1. While our projects have a “charitable intent” that would allow us to qualify for 501c3 status (a.k.a. become a nonprofit), we decided that the procedures required would place a too heavy weight on our already-stretched shoulders.
  2. As we spearhead many ambitious projects with very little budget, we wanted to be able to reward those who took a bet on us with their time and work, should our efforts eventually pay off.
  3. Last–without mincing wordsthe online (and fandom) discourse around and view of nonprofits made us uncomfortable: while it’s true that nonprofits have a charitable intent, they still have a balance sheet to balance, and produce work that deserves to be paid for. This seemed too easy to forget.

Another slide, talking about why LLC was chosen. Full text follows:

And our winner is… LLC! (or a fancy alternative like a benefits corporation)

In a top corner:
(also let it be known I did not give up on the idea of setting up a nonprofit too)
(but not right now)
(right now we gotta fight to get a stable business going)

Listed under the “winner is LLC” heading:
Not enough resources, people, and/or time to go the nonprofit way
Too-strict requirements over profit-sharing make it hard to creatively supplement the little upfront cash we have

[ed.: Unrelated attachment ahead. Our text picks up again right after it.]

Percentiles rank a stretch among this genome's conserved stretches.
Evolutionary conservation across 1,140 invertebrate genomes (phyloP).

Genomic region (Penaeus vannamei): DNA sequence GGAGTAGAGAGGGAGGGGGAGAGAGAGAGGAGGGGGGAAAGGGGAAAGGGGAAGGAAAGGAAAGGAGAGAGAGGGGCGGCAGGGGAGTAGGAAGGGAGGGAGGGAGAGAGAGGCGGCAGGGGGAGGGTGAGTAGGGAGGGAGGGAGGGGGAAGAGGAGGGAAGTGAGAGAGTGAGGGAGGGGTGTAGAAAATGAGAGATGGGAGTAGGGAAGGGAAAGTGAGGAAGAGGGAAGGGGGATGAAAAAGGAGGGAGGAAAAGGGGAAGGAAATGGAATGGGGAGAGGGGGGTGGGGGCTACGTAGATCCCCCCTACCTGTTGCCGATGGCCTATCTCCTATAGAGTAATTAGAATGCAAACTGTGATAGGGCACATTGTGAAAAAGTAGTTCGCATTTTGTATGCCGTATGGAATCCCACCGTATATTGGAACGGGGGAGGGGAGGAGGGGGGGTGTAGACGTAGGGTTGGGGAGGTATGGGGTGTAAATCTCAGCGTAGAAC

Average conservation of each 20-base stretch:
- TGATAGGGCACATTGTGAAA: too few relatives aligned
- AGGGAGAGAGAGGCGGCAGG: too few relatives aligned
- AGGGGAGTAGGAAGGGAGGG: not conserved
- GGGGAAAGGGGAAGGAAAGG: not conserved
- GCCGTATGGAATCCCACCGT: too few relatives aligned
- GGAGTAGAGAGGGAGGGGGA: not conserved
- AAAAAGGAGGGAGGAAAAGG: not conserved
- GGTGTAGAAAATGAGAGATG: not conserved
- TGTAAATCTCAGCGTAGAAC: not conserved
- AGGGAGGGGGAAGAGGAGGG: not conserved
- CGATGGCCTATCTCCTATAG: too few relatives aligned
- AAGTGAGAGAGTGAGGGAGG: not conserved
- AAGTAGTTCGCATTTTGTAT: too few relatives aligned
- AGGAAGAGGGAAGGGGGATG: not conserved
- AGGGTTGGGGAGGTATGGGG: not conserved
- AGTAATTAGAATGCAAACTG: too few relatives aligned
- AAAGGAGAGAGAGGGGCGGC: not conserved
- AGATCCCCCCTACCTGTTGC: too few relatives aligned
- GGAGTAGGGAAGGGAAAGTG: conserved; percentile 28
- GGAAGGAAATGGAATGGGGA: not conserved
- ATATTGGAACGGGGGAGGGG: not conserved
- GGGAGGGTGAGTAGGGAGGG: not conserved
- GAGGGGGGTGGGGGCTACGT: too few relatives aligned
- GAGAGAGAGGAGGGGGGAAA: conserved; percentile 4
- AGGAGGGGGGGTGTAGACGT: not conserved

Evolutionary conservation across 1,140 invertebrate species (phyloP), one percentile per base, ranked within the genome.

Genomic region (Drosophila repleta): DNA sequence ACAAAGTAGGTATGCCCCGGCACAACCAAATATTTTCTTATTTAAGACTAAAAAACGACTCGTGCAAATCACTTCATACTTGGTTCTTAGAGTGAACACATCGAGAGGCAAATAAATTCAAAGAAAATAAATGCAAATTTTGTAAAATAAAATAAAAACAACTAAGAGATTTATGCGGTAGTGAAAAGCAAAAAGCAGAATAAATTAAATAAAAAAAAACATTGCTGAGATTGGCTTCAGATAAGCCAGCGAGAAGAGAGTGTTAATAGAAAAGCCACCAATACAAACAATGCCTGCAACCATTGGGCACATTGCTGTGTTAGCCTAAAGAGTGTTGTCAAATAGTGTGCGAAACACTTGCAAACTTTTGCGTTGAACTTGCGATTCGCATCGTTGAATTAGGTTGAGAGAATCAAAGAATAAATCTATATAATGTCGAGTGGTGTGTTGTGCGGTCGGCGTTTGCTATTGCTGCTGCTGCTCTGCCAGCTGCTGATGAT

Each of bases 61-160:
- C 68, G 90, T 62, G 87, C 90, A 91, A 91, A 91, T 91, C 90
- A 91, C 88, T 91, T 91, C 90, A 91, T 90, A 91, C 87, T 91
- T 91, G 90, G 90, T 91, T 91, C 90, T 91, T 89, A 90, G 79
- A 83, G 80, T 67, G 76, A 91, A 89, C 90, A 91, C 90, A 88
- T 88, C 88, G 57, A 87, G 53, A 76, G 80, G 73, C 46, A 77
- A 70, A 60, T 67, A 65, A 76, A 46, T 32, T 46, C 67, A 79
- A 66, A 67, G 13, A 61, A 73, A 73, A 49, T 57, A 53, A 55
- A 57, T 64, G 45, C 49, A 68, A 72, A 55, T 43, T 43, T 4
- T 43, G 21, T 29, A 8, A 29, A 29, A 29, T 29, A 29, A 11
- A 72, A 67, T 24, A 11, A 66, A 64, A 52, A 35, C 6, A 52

And, tbh, a nonprofit would set the wrong expectations

Under that last bullet point:
I do “vibe” with the ideas behind nonprofits, but it’s too easy for people to think “nonprofit” = “works for free” (which isn’t true, btw)
The goal is a company that builds things that are good for the world AND gets paid for them (and it’s already hard to convince people they should pay for software when you’re not “a charity")
Eventually a balance sheet needs balancing, and if people don’t buy what you make, then you don’t have resources to make it (this is true for both legal structures, but a nonprofit makes outsiders more likely to forget this)

On the side: a photo of a “Limited Liability Companies for Dummies” book and a “Nonprofit Kit for Dummies” book
Text underneath: Thanks to whoever rec’d the “for dummies” books in the FFA thread, I need you to know you literally saved my life
I didn’t consider them at all, cause I’m not a dummy
(...except on this I kinda am)
jokes aside they’re genuinely good and informative books

* As of January 2024, we’re not yet officially a company. We’re working on it, and you’ll hear more as the year progresses!

The ethical concerns